Baer: Former state House Speaker DeWeese still in the game

Former state Rep. Bill DeWeese is back in the Harrisburg game, out of stir since 2014, working as a lobbyist for Clear Coalition.

AS A RULE I try not to write anything about convicted politicians that anyone could construe as positive.

That's because I spend lots of time writing about politicians in ways nobody could construe as positive.

But today I offer a onetime special, a diversion, a break from the gloom of politics and the cold of winter, a little tale of Bill DeWeese at a warm and fun-drenched fantasy camp.

You may recall DeWeese: Democrat from far-southwest Greene County, 36 years a lawmaker, jailed as a lawbreaker.

Flamboyant, loquacious and (often) annoying, DeWeese won a state House seat out of the Marine Corps at 26, rose to speaker (for a two-year session), later became yet another pol sent, as they say, up river.

Now he's back in the Harrisburg game, out of stir since 2014, working as a lobbyist for Clear Coalition, representing organized labor.

But for a week last month, the 65-year-old ex-con was back in another game - at Pittsburgh Pirates Fantasy Camp in sunny Bradenton, Fla.

He claims three fantasy experiences: the Pennsylvania Legislature, state prison, and major-league baseball.

In Bradenton, parts of his past followed him.

For example, he said longtime Pirates announcer Steve Blass, a former pitcher who tossed two complete-game wins for the Bucs when they beat the Baltimore Orioles in the 1971 World Series, welcomed DeWeese in buddy-busting style.

At a campers' gathering Blass asked what number DeWeese was given (yes, they get real uniforms). When someone said 1, DeWeese's high school number, Blass called out, "Next time give him 2-to-5."

(That's the sentence DeWeese drew after being convicted in 2012 of conspiracy, conflict and theft for using state employees and resources for political campaigns. He served 22 months.)

At another point, Blass told DeWeese he got a package from a Pennsylvania prison. Blass opened a UPS bag, said, "You left this there," and held up soap-on-a-rope.


And as campers watched a game replay featuring a flashy ice-cream-cone catch by DeWeese that denied somebody a hit, an "announcer" yelled, "You talk about robbery!"

Robbery, theft - get it? Everybody's a comedian.

DeWeese doesn't hide his prison stint. In fact on his Pirates baseball card (yes, they get their own baseball cards) he lists playing second base for Waynesburg High (where he co-captained a team to a Western Pennsylvania Interscholastic Athletic League final), Wake Forest University (one season as a walk-on), and Hunlock Creek State Correctional Institution (two seasons).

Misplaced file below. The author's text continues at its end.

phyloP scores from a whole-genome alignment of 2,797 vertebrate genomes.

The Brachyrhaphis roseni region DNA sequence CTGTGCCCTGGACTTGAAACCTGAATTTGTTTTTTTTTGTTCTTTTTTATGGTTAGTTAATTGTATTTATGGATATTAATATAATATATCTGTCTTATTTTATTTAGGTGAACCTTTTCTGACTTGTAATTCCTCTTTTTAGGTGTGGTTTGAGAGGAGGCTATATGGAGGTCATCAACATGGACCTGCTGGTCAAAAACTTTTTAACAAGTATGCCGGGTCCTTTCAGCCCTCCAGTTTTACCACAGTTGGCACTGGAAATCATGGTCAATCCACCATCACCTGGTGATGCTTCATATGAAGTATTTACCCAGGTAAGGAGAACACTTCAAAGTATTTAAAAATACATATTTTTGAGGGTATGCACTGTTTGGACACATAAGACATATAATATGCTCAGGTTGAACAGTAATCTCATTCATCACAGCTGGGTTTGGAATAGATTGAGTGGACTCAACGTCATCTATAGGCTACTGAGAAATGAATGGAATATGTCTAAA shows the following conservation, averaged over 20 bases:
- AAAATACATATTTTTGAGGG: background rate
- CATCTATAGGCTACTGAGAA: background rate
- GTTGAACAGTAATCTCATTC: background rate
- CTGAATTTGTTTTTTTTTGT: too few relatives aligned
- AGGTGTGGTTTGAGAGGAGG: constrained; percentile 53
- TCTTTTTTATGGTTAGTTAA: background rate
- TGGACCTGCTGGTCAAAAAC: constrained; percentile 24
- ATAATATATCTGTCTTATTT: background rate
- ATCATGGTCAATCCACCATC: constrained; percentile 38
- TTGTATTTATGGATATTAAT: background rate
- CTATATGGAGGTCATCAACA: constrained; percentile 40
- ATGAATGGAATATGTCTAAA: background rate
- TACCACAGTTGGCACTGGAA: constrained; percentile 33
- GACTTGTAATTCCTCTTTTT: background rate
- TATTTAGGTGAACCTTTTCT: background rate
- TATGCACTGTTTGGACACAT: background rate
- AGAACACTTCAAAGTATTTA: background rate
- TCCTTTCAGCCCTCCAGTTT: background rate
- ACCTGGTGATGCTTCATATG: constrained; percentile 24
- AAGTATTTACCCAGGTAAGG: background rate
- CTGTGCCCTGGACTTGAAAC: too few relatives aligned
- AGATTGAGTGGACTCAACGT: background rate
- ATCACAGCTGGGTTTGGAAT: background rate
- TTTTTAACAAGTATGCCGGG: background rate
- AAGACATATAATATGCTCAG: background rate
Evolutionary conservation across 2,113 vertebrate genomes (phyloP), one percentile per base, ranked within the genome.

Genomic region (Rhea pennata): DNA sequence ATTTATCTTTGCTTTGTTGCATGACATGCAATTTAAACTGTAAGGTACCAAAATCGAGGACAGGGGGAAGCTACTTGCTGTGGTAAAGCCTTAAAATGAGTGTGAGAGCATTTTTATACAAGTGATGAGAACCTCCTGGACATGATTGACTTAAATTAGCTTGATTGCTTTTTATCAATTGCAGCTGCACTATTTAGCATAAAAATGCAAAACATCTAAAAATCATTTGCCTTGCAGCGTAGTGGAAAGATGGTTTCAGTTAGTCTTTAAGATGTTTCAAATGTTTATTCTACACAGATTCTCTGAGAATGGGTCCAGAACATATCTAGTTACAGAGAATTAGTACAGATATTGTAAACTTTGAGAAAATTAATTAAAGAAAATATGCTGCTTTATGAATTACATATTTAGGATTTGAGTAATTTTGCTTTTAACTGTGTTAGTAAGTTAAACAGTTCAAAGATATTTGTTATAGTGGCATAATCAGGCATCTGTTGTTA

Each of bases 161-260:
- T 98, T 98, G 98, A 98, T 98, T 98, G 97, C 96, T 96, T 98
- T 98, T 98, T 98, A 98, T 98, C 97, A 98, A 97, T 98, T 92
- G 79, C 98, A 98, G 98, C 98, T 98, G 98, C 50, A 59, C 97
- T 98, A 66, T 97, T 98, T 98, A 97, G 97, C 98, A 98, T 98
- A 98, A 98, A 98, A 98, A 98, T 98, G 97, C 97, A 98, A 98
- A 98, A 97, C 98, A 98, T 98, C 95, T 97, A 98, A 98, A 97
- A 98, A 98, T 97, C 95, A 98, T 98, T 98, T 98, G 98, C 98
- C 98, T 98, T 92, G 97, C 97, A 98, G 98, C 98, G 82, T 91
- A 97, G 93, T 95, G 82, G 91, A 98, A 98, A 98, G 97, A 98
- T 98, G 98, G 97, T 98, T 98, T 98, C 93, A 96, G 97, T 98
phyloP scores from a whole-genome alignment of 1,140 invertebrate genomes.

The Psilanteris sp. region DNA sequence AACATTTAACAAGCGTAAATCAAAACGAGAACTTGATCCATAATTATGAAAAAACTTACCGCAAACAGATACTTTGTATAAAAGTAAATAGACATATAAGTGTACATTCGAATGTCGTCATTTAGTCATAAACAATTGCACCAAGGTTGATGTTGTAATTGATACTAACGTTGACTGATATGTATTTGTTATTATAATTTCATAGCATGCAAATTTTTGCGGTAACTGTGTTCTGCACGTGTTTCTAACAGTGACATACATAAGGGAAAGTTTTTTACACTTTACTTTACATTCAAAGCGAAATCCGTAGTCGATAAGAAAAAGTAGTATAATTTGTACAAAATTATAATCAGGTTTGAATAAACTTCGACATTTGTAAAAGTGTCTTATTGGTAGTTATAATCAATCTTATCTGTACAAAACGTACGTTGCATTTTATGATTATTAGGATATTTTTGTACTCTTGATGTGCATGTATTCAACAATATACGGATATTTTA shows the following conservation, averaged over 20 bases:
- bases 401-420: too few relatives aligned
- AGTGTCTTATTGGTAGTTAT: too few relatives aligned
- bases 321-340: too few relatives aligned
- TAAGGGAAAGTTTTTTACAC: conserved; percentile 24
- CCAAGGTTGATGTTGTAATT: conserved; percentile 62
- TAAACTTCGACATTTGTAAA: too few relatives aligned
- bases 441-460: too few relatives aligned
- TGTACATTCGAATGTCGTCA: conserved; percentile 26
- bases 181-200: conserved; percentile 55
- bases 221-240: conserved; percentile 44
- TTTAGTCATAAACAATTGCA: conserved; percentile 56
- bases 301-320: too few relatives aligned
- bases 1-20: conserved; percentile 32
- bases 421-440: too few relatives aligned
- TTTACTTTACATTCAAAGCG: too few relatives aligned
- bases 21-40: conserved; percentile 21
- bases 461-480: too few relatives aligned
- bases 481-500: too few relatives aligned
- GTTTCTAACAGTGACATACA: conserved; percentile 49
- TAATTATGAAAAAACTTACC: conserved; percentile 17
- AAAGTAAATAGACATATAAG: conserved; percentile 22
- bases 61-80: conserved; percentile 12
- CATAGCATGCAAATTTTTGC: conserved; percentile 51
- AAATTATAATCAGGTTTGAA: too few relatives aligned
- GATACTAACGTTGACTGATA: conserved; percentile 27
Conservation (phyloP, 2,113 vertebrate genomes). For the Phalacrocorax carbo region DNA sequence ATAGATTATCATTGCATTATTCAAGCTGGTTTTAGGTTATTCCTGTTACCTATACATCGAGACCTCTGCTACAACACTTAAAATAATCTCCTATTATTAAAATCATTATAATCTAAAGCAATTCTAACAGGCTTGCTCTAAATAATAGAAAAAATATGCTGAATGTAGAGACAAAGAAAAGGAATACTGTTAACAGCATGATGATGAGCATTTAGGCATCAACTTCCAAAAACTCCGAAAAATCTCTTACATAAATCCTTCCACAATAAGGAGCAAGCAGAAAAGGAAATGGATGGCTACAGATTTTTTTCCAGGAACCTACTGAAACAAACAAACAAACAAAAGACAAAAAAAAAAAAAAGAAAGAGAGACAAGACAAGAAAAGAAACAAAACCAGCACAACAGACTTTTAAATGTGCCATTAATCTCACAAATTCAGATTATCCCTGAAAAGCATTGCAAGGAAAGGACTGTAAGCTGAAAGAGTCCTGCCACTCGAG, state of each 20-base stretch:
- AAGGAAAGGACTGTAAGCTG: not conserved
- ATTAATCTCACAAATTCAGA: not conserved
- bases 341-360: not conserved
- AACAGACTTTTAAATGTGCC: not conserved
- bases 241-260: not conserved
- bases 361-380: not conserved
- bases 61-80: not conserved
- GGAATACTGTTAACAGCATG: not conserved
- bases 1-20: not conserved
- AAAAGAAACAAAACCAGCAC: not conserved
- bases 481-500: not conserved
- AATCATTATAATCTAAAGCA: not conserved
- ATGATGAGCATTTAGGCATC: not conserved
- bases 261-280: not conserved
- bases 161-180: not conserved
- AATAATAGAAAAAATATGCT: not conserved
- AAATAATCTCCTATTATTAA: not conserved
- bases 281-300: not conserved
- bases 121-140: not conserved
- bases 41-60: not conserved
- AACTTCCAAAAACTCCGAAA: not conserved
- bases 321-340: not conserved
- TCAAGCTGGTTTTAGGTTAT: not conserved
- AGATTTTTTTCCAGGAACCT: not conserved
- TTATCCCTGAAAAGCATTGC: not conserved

When I noted prison ball is softball, he said, "In prison, softball is hardball."

The only bat was chained to the backstop so batters could swing at pitches but little else. Eight teams of 15 shared a total of 10 well-worn gloves.

He was the oldest player at Hunlock (near Wilkes-Barre): "Every once in a while, four or five guys would get in a fight, get sent to 'the hole' and I'd get to start at second base rather than coaching third."

At Bradenton, where they play two games a day, DeWeese said he hit "pretty well" but played left field ("appropriate to my politics") because a heavy-set gentleman with mobility issues took second base - saying if he played left, anything hit out there would roll all the way to the wall.

DeWeese had been at three prior Pirates camps. "I'm a passionate baseball aficionado," he said, and a lifelong Pirates fan, though he wore the number 1 in high school to honor Phillies Hall of Famer Richie Ashburn - because, DeWeese said slyly, "I was always Pennsylvania first."

According to the Baseball Almanac, no Pirates player has worn the number 1 since catcher Bill Salkeld in 1947. According to the Pirates, the number was retired after manager Billy Meyer wore it last in 1952.

Now, some clean-up.

Fantasy packages cost $3,500 to $6,000 depending on location and airfare. Upon conviction, DeWeese was hit with $142,000 in fines and restitution. Because his conviction is under appeal, such payments are not yet due.

Meanwhile, he said, he would go to fantasy camp again, noting it's a place where "there are no errors." Unlike real life, I'd note.